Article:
"Now, John McCain is my colleague and my friend. He has served our country with honor and courage. But we don't need four more years of the last eight years," she said.
"In 2008, he still thinks it's okay when women don't earn equal pay for equal work," she said, "With an agenda like that, it makes sense that George Bush and John McCain will be together next week in the Twin Cities. Because these days they're awfully hard to tell apart."
Clinton spoke on the 88th anniversary of women getting the vote, and in a nod to the 52 percent of women voters who voted for her during the primaries, argued women should "keep going."
"Don't ever stop. Keep going. If you want a taste of freedom, keep going," she said.
Perhaps hinting about her future in Democratic politics, Clinton said, "We are Americans. We're not big on quitting. But remember, before we can keep going, we have to get going by electing Barack Obama president."
Listening intently and leaning forward in a sky box was first lady Michelle Obama, and beside her, a beaming vice presidential candidate Joe Biden.
Several sky boxes away was former President Bill Clinton, who is scheduled to speak Wednesday night, but not during the convention's primetime schedule.
The former president stood smiling and applauding throughout his wife's speech, remarking to others around him and nodding in approval. Making a rare public appearance, 28-year-old Chelsea Clinton appeared onstage to introduce her mother, calling her, "my hero."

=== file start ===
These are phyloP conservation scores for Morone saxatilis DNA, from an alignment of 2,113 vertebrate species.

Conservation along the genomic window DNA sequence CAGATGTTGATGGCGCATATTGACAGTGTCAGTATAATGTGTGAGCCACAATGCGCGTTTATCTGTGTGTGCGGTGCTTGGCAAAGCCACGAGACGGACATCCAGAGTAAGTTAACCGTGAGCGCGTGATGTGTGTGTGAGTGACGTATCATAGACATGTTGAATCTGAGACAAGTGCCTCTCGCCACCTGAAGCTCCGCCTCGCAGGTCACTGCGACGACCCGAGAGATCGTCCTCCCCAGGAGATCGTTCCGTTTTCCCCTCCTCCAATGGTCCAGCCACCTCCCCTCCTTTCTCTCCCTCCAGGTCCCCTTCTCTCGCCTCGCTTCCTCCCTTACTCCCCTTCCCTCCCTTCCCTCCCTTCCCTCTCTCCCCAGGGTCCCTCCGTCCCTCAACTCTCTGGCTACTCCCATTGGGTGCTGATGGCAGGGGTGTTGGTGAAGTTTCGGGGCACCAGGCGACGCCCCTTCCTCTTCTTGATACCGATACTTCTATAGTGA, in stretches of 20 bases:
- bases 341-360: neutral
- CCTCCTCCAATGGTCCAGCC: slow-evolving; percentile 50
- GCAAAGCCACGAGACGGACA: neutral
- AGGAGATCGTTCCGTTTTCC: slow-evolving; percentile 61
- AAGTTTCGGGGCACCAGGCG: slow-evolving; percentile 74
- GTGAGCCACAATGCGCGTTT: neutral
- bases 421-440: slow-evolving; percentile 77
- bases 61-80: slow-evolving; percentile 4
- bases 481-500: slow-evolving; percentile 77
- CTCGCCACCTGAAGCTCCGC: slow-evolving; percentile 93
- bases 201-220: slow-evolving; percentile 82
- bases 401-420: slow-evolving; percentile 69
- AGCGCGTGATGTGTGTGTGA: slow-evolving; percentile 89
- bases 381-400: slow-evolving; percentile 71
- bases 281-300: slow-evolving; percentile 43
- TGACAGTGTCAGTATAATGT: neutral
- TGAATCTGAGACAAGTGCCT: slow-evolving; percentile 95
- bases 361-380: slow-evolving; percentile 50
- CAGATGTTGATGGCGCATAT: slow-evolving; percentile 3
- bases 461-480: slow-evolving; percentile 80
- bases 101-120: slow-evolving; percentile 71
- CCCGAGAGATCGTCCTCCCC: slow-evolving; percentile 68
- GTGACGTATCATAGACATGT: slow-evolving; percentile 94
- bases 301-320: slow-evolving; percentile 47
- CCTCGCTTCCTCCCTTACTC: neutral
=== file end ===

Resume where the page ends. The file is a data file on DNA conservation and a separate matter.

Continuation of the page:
Obama watched his former rival from Billings, Montana at a convention watching party at the home of Democratic field organizer Eran and Carlee Thompson.
The Clinton camp has developed a system to keep tabs on their remaining delegates at the convention by appointing 40 "whips" from key states to serve as point people.
Coached on how to keep protests to a minimum tonight, they were told to spread the word to anyone in their states who might cause trouble by yelling out or making a scene that they should "not embarrass" Clinton with their actions.
Some frantic Clinton delegates unsuccessfully scrambled to compile as many delegate signatures as they could muster in support of a full roll call vote as the deadline approached.
Led by delegates from Texas and Tennessee, the small team said it had turned in 18 full pages of signatures from a variety of states but ultimately fell short.
A young Texas delegate who handed his box full of petitions to a party secretary on the floor seemed resigned to not having enough.
"But we just started doing it two hours ago," he said.
For the Obama campaign, there were no surprises in the script itself.
While Clinton was making final tweaks up to the last minute, she shared drafts of it with Obama's campaign. The Democratic nominee knew what his one-time primary rival will say, senior Obama campaign officials said.
Stakes were high for Sen. Clinton to project that she is fully behind Obama, as the party attempts to heal from the bitter primary battle and focus on election day in November and what remains a close race with John McCain.
Nothing was left to chance tonight, including what color of suite she wore.